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J Allergy Clin Immunol Pract. 2015 Jul-Aug;3(4):553-9. doi: 10.1016/j.jaip.2015.02.005. Epub 2015 Mar 29.

Combining the Mannitol Test and FeNO in the Assessment of Poorly Controlled Asthma.

Author information

1
Respiratory Research Unit, Department of Respiratory Medicine, Bispebjerg University Hospital, Copenhagen, Denmark. Electronic address: celeste.porsbjerg@regionh.dk.
2
Respiratory Research Unit, Department of Respiratory Medicine, Bispebjerg University Hospital, Copenhagen, Denmark.

Abstract

BACKGROUND:

International guidelines recommend up-titration of anti-inflammatory treatment in asthmatic patients with poor symptom control, but patients without eosinophilic airway inflammation are less likely to benefit from this. The mannitol bronchoprovocation test and fractional exhaled nitric oxide (FeNO) are increasingly used in the diagnostic assessment of asthma, but the utility of combining these tests has not been evaluated.

AIM:

The aim of this study was to determine the value of combining FeNO and the mannitol test to assess patients with asthma referred for specialist assessment because of poor symptom control.

METHODS:

All patients referred consecutively over a 12-month period for the assessment of asthma at the Respiratory Outpatient Clinic at Bispebjerg Hospital in Copenhagen were examined with bronchial provocation to mannitol, FeNO, and induced sputum.

RESULTS:

Among asthmatic patients with partly controlled or uncontrolled symptoms according to Global Initiative for Asthma criteria, only 23% had sputum eosinophilia (eosinophils >2.99%). A positive mannitol test did not increase the likelihood of airway eosinophilia significantly (positive test: 32% vs negative test: 18%, P = .12). However, a positive mannitol test combined with a FeNO > 25 ppb indicated a high likelihood of airway eosinophilia (73%), compared with FeNO > 25 ppb and a negative mannitol test (29%) (P < .05). In contrast, in patients with FeNO < 25 ppb, a positive mannitol test was not associated with airway eosinophilia (sputum eosinophils > 2.99%: positive mannitol test: 0%, negative test: 11%, ns).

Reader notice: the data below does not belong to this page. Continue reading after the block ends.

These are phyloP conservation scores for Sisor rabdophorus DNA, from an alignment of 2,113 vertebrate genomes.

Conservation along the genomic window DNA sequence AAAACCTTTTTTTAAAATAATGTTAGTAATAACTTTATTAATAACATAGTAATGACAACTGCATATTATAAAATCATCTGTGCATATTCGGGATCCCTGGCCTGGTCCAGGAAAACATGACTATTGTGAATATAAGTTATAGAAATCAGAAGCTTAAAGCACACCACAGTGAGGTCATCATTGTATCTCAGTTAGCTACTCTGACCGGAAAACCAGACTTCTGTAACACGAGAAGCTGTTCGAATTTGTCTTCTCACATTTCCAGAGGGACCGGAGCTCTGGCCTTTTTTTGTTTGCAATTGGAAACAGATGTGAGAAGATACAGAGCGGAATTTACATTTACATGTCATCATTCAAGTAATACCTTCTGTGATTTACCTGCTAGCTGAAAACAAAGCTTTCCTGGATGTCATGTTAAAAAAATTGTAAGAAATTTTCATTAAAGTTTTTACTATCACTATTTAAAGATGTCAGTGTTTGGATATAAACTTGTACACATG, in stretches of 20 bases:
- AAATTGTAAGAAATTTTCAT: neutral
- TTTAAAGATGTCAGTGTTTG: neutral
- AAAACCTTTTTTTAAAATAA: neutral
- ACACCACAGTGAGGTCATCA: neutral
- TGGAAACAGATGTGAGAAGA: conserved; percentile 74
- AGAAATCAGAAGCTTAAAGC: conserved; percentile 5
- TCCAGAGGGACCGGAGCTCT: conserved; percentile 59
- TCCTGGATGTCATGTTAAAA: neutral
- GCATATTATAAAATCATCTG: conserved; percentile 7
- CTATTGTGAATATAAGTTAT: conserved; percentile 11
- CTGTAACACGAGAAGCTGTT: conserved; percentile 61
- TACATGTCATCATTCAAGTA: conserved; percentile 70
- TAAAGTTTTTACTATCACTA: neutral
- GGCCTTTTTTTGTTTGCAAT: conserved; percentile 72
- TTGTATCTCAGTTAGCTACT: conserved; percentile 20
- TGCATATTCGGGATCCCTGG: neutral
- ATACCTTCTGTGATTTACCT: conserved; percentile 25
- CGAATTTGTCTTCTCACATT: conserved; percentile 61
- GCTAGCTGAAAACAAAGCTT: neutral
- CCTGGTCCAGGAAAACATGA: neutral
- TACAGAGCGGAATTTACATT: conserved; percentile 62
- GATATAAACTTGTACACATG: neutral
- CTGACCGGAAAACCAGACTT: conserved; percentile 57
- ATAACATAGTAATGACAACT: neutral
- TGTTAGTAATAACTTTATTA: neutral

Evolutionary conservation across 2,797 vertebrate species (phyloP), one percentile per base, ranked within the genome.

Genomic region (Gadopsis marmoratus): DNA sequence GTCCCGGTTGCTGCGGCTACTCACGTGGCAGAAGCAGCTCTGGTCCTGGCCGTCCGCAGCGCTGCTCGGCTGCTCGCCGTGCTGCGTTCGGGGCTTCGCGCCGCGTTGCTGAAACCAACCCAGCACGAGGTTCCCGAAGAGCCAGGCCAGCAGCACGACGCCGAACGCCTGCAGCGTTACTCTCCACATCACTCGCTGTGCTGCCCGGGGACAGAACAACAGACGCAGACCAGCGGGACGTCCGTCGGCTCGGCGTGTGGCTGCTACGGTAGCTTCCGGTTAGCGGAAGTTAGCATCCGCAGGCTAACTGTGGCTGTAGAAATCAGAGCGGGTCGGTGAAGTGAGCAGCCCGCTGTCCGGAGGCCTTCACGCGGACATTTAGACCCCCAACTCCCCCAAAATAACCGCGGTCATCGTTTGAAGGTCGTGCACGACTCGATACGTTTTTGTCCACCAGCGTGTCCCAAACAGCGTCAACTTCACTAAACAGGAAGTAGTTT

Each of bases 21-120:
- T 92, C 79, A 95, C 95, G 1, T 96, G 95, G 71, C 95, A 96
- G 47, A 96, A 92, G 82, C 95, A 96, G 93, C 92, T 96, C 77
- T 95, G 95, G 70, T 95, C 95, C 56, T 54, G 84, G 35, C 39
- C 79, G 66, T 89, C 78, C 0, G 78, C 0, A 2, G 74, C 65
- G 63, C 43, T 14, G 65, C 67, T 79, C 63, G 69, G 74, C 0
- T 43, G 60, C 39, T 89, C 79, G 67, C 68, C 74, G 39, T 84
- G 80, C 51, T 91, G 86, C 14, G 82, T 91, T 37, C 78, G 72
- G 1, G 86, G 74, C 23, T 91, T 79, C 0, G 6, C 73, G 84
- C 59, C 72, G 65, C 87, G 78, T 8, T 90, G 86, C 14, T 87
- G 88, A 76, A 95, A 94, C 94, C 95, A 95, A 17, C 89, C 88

CONCLUSION:

Combining the mannitol test and FeNO may aid in the differentiation between eosinophilic and noneosinophilic asthma in patients referred for specialist management because of poorly controlled asthma symptoms.

KEYWORDS:

Airway inflammation; Asthma; Eosinophils; FeNO; Mannitol; Phenotype

PMID:
25824441
DOI:
10.1016/j.jaip.2015.02.005
[Indexed for MEDLINE]

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